I greatly admire those who work in LTC

  1. I started my healthcare career as a CNA in long term care when I was 17 and continued with it for nearly 10 years until I became an RN. The facility where I worked at the time stuck a piece of tape that said "RN" over the "CNA" on my name tag and I continued to work in LTC for another 8 years. I didn't always love the work but stuck with it because I knew how very important it was. Over time I switched to a different facility, for better pay and some different experience. The facility I moved to was opening a TCU and gave me the chance to work with people who had more acute issues than what I was used to, but still involved LTC. I loved what I was doing and saw I was making a difference in peoples lives, I couldn't be happier. Eventually the usual things such as lack of staff, lack of funding for the facility, endless charting, etc. began to weigh on me. To top it off I had a baby on the way and saw that nurses who graduated with me were making more money at the hospital. I had become completely disillusioned with long term care, something very important to me, and was even looking at getting out of nursing all together. I quit long term care and gave the hospital a try, if it wasn't what I wanted to do at least the money was good.

    I went on to work in med surg then ICU and eventually the NICU (after having a child there). As difficult as the jobs I've taken since have been, I'm always reminded that working in long term care was the most difficult and challenging job I've ever done.

    Over the summer my grandmother became a resident, and eventually died, at the same facility where I first worked as a CNA back in highschool. Being there to visit her reinforced for me how important those of you who work in long term care are and of how challenging your job is.

    To all of you who work with our geriatric population, I offer you my unending gratitude and admiration. You are an amazing group of people!

    Thank you.
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  2. 8 Comments

  3. by   TheCommuter
    Quote from shermrn
    To all of you who work with our geriatric population, I offer you my unending gratitude and admiration. You are an amazing group of people!
    Thanks for taking the time to show your appreciation for LTC nurses. This specialty is underrated and deserving of more respect for all that they do.
  4. by   luvsltcrn
    Thank you!!!
  5. by   djh123
    Thanks! Yes, it's not easy. I'm an Old Guy, but have only been doing this for 3 years, and lately I very much identify with this (and several other things) that you said: "I had become completely disillusioned with long term care, something very important to me, and was even looking at getting out of nursing all together." Sometime pretty soon I think I'm going to take a longish break and try to figure out what to do.
  6. by   RNinIN
    As a nurse of almost 18yrs, last 6 in LTC, thanks for recognizing! Unless there's some kind of major change, I'll never leave this specialty. I've done 12 in hospital, and would go back if it was the only paying gig in town.
  7. by   LTCLPNLori
    I've worked LTC all of my nursing career, from a CNA, Restorative aide and eventually LPN. I can't think of any other job I would rather have. I've worked all shifts, 8 and 12 hour shifts, full moons, bad weather hold overs and unreliable relief staff. I love this work. Geriatrics, hospice cases and rehab, it's my calling. Don't get me wrong, it has days that I would leave if I could get someone, anyone to take my keys, but I would come back. I love my job. I have worked with some of the best and most compassionate nurses and CNAs that it's been my privilege to know. I have been the recipient of stories, advice and love from countless, beyond countless residents that have ranged from homeless individuals to quite wealthy and influential people. I treat them all the same, like I would want someone I loved to be treated. It's really the best job ever, even when it's the worst.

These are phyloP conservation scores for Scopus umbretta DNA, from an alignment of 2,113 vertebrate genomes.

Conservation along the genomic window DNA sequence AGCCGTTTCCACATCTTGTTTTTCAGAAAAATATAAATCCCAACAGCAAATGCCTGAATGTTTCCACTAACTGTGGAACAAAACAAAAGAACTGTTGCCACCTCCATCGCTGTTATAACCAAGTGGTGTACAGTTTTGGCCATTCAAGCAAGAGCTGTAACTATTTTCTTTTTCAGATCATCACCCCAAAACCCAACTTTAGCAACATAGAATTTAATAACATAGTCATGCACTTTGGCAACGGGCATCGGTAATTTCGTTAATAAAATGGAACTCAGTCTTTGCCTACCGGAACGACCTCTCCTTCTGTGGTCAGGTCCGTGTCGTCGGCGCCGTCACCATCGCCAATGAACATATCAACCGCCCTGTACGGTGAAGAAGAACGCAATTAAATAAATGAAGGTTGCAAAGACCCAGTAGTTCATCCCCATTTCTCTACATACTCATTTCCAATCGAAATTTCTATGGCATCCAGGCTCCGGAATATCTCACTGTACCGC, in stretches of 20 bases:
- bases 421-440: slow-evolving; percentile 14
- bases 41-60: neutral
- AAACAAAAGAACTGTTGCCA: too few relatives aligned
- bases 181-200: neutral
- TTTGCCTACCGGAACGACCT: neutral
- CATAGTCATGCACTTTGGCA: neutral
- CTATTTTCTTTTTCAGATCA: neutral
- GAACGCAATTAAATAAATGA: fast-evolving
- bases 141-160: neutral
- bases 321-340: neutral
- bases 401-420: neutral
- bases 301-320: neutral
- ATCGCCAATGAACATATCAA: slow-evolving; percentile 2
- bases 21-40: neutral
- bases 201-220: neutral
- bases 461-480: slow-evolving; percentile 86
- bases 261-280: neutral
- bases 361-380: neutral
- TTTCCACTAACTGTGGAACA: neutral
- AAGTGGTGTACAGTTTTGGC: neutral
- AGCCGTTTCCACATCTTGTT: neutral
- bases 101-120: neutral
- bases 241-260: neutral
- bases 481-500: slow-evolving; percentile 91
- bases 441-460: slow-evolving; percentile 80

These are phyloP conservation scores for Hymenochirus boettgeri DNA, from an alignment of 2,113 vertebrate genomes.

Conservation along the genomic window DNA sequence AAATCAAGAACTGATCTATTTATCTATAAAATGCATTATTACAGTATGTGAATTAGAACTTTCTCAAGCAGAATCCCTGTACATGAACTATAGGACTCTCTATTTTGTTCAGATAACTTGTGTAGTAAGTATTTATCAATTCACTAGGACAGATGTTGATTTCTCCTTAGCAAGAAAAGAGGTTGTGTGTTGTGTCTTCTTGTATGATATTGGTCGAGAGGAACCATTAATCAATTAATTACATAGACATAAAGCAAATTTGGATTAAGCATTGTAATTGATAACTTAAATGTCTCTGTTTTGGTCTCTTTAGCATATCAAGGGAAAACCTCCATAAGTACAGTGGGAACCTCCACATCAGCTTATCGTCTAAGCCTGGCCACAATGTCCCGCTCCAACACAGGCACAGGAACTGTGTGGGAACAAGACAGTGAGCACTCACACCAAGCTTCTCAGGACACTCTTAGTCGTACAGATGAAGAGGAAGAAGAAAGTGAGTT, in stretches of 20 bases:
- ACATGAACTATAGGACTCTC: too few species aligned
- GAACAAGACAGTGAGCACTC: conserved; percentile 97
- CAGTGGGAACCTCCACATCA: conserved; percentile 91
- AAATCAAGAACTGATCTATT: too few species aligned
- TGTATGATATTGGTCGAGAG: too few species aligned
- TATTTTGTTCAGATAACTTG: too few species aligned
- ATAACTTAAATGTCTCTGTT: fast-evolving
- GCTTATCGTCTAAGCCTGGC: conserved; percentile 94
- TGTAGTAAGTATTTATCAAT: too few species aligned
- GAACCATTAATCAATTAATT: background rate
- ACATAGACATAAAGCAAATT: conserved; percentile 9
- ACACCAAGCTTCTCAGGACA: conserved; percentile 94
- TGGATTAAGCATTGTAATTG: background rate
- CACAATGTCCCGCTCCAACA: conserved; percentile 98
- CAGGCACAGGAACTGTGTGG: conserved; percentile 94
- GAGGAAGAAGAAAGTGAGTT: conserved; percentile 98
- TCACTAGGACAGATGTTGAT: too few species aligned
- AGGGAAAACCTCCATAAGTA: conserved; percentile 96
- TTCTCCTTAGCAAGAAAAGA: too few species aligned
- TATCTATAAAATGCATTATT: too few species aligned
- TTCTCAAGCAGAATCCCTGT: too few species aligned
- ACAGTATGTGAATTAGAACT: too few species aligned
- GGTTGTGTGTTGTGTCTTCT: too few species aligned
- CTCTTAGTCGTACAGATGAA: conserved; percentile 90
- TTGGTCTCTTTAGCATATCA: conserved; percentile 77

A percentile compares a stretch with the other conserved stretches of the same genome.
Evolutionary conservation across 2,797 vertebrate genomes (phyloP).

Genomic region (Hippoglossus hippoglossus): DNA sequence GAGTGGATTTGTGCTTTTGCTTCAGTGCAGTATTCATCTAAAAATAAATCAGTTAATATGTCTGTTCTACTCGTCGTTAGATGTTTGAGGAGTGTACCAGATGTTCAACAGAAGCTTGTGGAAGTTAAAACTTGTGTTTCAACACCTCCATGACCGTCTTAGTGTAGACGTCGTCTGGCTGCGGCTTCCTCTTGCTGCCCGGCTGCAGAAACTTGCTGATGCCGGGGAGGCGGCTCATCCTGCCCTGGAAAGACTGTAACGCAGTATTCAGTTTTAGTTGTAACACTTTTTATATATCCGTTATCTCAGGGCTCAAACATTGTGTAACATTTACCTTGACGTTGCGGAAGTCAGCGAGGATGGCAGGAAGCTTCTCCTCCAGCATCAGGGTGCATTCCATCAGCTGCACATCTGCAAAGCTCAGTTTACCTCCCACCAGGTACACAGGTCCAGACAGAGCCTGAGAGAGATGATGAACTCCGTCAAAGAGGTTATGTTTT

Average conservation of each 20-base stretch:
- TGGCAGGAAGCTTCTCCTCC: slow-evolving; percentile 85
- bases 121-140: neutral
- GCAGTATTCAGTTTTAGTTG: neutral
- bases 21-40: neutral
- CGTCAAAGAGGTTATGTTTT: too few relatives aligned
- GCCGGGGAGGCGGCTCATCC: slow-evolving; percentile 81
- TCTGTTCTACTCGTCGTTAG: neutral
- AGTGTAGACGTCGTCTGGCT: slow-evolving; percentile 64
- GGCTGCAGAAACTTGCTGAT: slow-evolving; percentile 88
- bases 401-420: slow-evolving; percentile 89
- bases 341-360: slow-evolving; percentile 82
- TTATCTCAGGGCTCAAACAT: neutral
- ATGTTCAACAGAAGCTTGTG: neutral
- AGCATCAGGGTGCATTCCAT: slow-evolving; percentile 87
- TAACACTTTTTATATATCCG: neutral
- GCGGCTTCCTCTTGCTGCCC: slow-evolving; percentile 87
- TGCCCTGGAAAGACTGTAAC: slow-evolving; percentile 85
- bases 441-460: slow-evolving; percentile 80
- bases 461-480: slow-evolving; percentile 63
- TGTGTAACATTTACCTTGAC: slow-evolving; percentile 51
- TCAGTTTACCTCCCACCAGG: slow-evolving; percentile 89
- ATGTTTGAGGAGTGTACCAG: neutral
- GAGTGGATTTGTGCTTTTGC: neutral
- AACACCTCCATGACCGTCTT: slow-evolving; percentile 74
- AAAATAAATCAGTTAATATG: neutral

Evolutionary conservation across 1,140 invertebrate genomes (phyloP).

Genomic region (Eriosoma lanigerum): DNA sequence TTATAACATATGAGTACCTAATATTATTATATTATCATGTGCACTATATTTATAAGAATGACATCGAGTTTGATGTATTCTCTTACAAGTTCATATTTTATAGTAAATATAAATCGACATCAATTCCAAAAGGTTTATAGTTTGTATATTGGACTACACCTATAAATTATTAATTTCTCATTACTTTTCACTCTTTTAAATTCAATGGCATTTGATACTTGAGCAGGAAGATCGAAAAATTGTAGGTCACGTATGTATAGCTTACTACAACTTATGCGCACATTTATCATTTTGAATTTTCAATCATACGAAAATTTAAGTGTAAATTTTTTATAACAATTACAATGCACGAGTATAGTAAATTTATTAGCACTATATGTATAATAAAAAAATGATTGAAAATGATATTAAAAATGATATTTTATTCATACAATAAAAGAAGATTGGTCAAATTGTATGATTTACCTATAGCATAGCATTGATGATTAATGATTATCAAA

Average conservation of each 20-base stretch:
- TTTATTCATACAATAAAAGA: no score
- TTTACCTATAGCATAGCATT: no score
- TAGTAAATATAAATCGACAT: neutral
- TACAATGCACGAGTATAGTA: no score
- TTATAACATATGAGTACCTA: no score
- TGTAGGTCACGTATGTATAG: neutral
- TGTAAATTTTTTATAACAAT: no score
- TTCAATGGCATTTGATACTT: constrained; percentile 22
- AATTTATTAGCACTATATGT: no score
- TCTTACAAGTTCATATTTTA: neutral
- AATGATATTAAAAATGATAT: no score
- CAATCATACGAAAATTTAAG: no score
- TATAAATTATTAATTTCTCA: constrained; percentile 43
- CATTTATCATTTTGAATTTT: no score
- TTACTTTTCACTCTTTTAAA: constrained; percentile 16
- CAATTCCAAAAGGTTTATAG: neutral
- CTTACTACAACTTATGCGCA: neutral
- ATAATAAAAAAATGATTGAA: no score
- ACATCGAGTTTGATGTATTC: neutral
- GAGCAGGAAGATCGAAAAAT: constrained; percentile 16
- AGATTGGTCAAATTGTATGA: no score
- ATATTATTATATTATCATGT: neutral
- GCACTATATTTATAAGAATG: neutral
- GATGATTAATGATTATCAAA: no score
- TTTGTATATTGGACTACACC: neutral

8. by   StudentNP
    I too worked in a LTC full time for about a year and it was the hardest job I've ever done. Now I work in the OR. In my area the hospitals pay significantly less than the LTC's but I left due to the other reasons you stated (lack of funding & supplies, short staffed regularly).
  9. by   kbrn2002
    Quote from StudentNP
    I too worked in a LTC full time for about a year and it was the hardest job I've ever done. Now I work in the OR. In my area the hospitals pay significantly less than the LTC's but I left due to the other reasons you stated (lack of funding & supplies, short staffed regularly).
    I wish this was the case where I live. The pay in LTC is a LOT lower than the hospitals. I have never wanted to work in the hospital setting and for me it it still worth it to have lower pay and actually like my job, well at least usually.
  10. by   silvercatinatree
    I was a pediatric nurse for 17 years...worked NICU,PICU, Peds ER, Peds OR, Isolated fly in communities in the Arctic....... When I moved back to my country I ended up trying LTC and you know what? I love it! I would not go back to a hospital for all the money and vacation time in the world..... All those years in acute care, I felt like I was just chasing numbers.
    Was I good at my job? Yes..... but, I actually feel like a nurse for the first time in a long time.
    Yes, there are days when I'm just boggled by the things that happen..... You would not believe some of my stories..... but I love my clients, I enjoy building relationships with them and their family's. Though it is not my favourite part, I hope that when my client transition from this world I can make sure they do it with dignity, kindness and pain free. It is just as important to be there when people come into the world, as it is to be when they go out.

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